According to a new analysis vegetation around the world is on the move, and climate change is the culprit. The study of global vegetation shifts was led by a University of California, Berkeley, ecologist in collaboration with researchers from the U.S. Department of Agriculture Forest Service.
Credit: Map by Patrick Gonzalez et al
Researchers present evidence that over the past century, vegetation has been gradually moving toward the poles and up mountain slopes, where temperatures are cooler, as well as toward the equator, where rainfall is greater and an estimated one-tenth to one-half of the land mass on Earth will be highly vulnerable to climate-related vegetation shifts by the end of this century, depending upon how effectively humans are able to curb greenhouse gas emissions.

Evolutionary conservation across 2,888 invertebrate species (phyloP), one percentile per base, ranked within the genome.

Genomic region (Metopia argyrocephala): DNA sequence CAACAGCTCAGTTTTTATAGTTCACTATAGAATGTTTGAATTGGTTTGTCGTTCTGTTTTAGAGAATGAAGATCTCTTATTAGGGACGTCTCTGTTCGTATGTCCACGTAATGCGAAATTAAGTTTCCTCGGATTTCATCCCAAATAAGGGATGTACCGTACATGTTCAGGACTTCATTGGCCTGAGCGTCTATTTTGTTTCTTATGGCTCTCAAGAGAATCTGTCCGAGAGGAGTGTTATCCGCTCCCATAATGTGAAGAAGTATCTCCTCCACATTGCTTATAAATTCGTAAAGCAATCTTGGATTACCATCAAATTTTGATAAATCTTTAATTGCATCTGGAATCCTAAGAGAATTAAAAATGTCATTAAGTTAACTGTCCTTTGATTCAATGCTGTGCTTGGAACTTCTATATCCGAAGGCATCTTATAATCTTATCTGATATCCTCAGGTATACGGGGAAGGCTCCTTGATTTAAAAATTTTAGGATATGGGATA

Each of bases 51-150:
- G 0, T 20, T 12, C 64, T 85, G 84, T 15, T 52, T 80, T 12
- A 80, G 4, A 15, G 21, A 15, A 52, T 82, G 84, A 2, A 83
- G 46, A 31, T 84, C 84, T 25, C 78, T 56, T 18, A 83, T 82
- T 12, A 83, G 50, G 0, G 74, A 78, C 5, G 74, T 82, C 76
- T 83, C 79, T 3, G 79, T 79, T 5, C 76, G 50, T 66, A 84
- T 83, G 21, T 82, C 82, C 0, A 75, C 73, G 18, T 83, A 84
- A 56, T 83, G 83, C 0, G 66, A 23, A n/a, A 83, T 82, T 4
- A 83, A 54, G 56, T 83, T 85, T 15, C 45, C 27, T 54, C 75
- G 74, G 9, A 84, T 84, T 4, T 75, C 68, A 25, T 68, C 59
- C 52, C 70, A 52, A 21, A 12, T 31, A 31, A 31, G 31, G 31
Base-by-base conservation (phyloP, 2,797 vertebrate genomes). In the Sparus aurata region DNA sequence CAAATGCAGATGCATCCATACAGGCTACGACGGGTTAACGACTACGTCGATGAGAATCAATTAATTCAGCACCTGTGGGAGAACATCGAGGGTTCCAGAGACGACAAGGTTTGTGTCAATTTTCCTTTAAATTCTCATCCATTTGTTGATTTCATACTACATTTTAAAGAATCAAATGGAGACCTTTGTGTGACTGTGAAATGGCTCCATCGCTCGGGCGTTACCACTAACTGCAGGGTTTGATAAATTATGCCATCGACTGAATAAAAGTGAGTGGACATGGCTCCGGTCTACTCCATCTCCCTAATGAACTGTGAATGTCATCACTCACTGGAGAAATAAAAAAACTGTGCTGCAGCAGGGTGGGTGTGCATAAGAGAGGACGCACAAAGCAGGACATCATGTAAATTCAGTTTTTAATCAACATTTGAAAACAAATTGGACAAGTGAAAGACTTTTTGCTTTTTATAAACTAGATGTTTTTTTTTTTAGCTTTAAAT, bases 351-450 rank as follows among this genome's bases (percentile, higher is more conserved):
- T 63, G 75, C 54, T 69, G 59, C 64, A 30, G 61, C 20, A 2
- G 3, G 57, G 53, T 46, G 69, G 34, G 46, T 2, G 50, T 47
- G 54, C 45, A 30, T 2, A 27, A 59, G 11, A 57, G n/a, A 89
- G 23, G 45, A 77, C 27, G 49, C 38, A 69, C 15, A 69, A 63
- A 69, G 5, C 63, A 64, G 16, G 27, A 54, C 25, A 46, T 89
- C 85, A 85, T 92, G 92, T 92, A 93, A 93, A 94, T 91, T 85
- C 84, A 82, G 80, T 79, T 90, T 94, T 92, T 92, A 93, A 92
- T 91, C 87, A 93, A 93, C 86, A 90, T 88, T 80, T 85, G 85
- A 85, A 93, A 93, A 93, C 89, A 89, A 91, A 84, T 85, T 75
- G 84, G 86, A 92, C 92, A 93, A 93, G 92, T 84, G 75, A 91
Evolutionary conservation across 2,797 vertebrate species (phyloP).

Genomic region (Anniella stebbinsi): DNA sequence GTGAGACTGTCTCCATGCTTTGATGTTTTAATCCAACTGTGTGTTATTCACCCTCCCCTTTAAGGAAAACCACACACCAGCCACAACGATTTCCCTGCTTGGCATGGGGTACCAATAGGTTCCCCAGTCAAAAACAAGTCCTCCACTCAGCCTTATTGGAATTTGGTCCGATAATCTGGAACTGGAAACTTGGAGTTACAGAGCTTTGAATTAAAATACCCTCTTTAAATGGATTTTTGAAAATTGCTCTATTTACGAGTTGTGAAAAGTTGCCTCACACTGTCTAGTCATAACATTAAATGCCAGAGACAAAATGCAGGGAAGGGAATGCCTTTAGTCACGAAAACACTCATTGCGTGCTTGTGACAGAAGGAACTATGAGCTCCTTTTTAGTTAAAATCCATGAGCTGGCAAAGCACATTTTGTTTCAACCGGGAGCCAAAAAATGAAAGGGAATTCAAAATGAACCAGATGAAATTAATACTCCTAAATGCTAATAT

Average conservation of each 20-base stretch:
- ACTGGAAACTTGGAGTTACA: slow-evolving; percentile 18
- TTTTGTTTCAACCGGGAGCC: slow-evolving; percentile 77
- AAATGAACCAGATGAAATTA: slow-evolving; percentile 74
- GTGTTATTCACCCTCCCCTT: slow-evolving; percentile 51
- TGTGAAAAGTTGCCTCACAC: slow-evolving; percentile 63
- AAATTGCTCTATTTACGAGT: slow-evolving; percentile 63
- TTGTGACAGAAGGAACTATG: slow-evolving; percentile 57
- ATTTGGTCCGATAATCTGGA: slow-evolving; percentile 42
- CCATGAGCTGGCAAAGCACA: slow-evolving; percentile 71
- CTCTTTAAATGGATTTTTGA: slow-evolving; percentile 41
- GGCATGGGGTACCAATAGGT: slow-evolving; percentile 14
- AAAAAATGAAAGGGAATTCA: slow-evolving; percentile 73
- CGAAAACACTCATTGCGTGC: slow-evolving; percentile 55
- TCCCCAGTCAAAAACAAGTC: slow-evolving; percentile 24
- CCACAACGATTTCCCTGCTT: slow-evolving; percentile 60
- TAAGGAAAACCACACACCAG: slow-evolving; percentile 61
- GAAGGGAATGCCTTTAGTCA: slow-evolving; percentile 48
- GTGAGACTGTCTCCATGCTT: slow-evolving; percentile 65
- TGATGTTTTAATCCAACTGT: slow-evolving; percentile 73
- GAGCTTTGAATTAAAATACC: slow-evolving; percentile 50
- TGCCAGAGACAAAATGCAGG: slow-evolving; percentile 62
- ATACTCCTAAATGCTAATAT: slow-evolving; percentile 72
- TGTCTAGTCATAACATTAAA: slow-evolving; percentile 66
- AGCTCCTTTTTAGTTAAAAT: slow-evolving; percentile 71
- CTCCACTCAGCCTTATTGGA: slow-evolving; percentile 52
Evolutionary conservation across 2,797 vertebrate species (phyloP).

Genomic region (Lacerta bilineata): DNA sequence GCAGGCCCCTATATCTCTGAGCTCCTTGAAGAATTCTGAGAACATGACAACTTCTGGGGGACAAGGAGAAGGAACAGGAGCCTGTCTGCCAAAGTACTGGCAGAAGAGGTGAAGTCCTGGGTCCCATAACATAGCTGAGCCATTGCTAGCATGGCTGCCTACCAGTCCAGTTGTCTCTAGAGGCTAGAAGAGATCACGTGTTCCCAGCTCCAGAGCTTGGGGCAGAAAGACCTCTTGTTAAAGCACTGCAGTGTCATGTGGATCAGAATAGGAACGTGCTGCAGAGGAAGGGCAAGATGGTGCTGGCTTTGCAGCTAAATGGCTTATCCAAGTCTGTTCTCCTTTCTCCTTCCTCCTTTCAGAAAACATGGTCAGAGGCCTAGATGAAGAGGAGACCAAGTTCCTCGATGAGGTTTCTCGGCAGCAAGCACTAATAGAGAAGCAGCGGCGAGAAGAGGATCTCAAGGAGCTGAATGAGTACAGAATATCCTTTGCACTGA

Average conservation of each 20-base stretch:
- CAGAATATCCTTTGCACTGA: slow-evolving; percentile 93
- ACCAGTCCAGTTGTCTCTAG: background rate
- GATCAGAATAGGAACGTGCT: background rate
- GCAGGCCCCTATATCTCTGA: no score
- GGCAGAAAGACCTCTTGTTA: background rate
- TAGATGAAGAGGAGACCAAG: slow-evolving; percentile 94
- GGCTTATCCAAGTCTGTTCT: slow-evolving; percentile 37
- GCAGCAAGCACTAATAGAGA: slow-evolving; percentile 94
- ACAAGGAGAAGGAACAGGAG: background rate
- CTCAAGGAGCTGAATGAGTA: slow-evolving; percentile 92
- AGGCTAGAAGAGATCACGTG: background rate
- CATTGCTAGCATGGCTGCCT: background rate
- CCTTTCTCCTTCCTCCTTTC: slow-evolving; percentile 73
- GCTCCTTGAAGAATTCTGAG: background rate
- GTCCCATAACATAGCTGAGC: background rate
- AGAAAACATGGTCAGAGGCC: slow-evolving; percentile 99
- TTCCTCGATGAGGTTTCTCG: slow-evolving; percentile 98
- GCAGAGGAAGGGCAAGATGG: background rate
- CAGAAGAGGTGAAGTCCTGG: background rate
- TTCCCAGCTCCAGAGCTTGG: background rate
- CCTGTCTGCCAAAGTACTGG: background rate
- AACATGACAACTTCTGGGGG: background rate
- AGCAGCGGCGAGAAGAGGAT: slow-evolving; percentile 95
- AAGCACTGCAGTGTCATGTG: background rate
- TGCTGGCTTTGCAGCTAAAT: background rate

Approximately one billion people now live in areas that are highly to very highly vulnerable to future vegetation shifts,” said the study’s lead author Patrick Gonzalez, a visiting scholar at the Center for Forestry at UC Berkeley’s College of Natural Resources. “Ecosystems provide important services to people, so we must reduce the emissions that cause climate change, then adapt to major changes that might occur.”
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Thumbnail Credit: Tomas Rotger